My guest today is Pete Morin.

I don’t recall how many years ago it was that I stumbled across the introductory chapters of Diary of a Small Fish, but I know he’s been reeling me in ever since. This is Pete’s story:

Thanks to my dear friend Jill for her introduction to all you writer folks.

Jill asked me to share that part of my journey wherein I decided to ditch my pursuit of the Holy Grail of traditional publication and join the ranks of the Great Unwashed (that’s how Big House editors look at us, I’m told).

First let’s get something straight. I am not a dreamer. I am a cynical, battle-scarred veteran of partisan politics and the trial courtroom. While I briefly entertained a dream of being a novelist back in college, it was quickly squelched by the pressure of parental expectations, economic reality, and the recognition that I had no life experience worth writing about.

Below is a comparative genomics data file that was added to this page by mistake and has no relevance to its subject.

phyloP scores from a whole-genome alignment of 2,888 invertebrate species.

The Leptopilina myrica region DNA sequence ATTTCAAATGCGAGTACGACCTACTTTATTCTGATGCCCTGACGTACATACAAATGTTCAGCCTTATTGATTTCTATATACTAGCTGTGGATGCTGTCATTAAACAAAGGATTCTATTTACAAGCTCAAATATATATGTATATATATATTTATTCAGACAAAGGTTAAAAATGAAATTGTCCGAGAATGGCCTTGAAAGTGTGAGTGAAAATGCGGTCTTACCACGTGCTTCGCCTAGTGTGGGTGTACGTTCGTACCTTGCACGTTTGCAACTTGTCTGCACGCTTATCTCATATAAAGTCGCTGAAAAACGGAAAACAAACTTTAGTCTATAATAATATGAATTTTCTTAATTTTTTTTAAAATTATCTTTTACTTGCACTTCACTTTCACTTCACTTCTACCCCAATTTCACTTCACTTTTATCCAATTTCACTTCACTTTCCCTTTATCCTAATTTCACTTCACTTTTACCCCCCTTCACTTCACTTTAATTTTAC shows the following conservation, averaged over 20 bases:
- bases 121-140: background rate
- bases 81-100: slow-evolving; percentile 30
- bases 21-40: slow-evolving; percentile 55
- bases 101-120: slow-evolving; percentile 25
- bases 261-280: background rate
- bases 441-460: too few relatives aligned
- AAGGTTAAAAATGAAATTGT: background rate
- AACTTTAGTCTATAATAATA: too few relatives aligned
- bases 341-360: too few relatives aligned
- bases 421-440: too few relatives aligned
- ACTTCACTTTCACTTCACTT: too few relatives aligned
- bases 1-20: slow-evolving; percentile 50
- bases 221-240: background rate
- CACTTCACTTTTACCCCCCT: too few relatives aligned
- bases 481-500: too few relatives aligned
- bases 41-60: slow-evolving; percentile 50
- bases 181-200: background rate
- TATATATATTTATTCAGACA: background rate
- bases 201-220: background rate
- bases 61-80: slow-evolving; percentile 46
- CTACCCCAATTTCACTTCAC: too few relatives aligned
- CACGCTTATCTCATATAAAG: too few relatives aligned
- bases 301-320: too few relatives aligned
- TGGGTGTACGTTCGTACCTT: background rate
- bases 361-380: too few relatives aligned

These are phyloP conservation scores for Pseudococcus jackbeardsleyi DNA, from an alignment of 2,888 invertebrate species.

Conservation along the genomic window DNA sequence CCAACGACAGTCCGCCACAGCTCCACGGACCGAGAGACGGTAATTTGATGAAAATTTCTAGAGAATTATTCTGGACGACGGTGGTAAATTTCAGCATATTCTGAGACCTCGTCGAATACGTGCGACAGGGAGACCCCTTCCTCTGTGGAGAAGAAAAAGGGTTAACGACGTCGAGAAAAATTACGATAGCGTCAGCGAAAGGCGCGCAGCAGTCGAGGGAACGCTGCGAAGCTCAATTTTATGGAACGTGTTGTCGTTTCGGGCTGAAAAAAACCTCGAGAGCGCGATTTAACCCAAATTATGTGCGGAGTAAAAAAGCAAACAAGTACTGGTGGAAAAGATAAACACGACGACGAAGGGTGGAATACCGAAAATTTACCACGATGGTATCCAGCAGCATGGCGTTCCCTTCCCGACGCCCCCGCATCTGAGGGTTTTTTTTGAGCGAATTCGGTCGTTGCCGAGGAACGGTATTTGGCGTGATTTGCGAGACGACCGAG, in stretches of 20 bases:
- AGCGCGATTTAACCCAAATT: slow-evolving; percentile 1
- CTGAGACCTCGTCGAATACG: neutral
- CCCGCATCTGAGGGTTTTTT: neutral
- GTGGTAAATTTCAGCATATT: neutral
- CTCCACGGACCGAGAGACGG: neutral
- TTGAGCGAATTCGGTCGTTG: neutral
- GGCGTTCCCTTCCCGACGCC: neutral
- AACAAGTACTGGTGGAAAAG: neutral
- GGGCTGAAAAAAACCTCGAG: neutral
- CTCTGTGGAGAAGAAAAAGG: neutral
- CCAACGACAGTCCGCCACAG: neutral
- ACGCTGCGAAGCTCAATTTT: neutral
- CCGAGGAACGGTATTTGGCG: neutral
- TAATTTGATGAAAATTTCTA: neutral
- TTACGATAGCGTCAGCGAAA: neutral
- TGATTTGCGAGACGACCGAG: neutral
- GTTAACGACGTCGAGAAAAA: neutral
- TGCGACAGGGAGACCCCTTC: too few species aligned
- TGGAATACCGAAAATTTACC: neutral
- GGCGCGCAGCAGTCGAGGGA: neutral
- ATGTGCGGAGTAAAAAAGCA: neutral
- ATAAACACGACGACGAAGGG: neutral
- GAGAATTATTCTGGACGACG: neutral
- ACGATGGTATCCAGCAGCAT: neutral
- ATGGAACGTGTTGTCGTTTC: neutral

So I went off and got some life experiences. The kind worth writing about. But it wasn’t until almost 20 years later that these experiences began to spill out of me in a story. A pal of mine asked back then, “do you have a novel in you?”

“Nah,” I said, and believed it.

Then my father died in August 2007. I’d been helping him with his memoirs when he became too weak to continue. After he left us, I tried to transform the work into a biography. But it was just too painful, and too soon. Still, I needed to find a way to grieve, and I found burying myself in a story was a pretty good way to do it.

One day I found, where Jill’s pal John Hudspith found something within the rough first chapter I’d put up there that glimmered through the crap. I don’t know what it was, or why he thought so, but he invited me to join him and Jill and a lot of other awesome writers at a place called The Bookshed, and 18 months of merciless flogging later, I typed “the end.”